Unlike studies of nineteenth-century culture that perpetuate a dichotomy of a public, male world set against a private, female world, Lora Romero's "Home Fronts" shows the many, nuanced, and sometimes contradictory cultural planes on which struggles for authority unfolded in antebellum America.
Romero remaps the literary landscape of the last century by looking at the operations of domesticity on the frontier as well as within the middle-class home and by reconsidering such crucial (if sometimes unexpected) sites for the workings of domesticity as social reform movements, African-American activism, and homosocial high culture. In the process, she indicts theories of the nineteenth century based on binarisms and rigidity while challenging models of power and resistance based on the idea that "culture" has the capacity to either free or enslave. Through readings of James Fenimore Cooper, Catherine Beecher, Harriet Beecher Stowe, Maria Stewart, and Nathaniel Hawthorne, Romero shows how the politics of culture reside in local formulations rather than in essential and ineluctable political structures.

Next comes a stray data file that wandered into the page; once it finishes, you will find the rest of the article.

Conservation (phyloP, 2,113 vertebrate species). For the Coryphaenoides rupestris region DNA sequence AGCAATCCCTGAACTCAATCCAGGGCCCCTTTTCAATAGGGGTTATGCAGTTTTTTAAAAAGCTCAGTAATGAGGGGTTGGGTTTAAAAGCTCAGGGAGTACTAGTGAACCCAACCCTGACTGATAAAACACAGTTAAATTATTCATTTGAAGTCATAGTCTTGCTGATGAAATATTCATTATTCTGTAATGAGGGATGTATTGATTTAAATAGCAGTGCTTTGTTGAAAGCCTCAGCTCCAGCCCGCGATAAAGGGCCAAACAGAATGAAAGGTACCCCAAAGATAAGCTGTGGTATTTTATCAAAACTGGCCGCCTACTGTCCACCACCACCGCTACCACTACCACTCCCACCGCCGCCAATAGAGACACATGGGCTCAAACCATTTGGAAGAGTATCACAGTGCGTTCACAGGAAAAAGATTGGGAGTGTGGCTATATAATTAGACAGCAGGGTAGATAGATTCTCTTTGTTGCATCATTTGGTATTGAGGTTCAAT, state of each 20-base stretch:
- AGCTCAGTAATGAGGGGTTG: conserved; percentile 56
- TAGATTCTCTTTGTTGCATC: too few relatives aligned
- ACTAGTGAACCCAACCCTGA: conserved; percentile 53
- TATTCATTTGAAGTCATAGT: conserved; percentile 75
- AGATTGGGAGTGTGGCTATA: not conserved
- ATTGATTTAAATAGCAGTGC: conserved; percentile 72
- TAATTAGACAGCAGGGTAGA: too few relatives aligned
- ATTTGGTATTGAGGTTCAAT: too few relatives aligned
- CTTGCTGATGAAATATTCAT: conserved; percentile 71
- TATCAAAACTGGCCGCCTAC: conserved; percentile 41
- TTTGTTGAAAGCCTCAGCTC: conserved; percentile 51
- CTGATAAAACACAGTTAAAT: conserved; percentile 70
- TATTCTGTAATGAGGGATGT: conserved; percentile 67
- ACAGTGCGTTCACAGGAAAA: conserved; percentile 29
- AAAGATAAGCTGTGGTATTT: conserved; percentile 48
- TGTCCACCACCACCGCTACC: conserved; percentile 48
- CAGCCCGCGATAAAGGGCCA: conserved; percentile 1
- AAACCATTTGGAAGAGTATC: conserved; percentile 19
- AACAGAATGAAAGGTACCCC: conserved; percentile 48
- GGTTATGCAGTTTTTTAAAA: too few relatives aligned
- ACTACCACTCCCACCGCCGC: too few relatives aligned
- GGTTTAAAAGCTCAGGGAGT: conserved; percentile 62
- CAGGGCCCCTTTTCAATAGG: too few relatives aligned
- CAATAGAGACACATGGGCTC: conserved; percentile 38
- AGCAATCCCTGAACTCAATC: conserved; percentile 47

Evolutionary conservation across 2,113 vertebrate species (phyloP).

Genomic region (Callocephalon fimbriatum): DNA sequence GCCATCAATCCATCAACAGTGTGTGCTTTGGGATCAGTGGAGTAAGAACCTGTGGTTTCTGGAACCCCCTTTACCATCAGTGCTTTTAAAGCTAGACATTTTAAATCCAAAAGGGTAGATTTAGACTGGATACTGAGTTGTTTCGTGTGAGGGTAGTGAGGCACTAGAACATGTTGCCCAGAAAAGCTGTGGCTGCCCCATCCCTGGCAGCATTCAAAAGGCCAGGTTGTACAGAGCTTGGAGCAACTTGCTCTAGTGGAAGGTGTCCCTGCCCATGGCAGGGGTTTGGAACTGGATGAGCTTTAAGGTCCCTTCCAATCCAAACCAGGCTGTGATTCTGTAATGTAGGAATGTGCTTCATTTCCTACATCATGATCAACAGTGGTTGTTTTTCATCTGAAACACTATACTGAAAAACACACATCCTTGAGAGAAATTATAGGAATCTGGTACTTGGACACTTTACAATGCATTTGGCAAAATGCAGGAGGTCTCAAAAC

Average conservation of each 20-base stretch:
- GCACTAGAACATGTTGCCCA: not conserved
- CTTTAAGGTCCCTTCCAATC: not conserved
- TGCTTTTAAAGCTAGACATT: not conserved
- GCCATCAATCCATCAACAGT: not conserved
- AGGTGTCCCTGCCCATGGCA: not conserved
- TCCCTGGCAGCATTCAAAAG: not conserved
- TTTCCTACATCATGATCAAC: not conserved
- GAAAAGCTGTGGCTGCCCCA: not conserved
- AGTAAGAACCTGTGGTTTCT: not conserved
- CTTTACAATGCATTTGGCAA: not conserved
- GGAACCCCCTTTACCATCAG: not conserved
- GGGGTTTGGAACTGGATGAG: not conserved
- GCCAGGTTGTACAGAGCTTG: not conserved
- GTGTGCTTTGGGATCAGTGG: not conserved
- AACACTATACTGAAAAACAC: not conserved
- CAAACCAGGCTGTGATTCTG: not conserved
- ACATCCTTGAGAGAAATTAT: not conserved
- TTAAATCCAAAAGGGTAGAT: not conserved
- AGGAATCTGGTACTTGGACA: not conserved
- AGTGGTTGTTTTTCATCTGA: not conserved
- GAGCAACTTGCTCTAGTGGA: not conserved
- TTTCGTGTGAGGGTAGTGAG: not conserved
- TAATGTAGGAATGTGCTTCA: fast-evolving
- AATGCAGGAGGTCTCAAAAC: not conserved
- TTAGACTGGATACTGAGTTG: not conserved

Duke University Press
Domesticity and Its Critics in the Antebellum United States
Education & Reference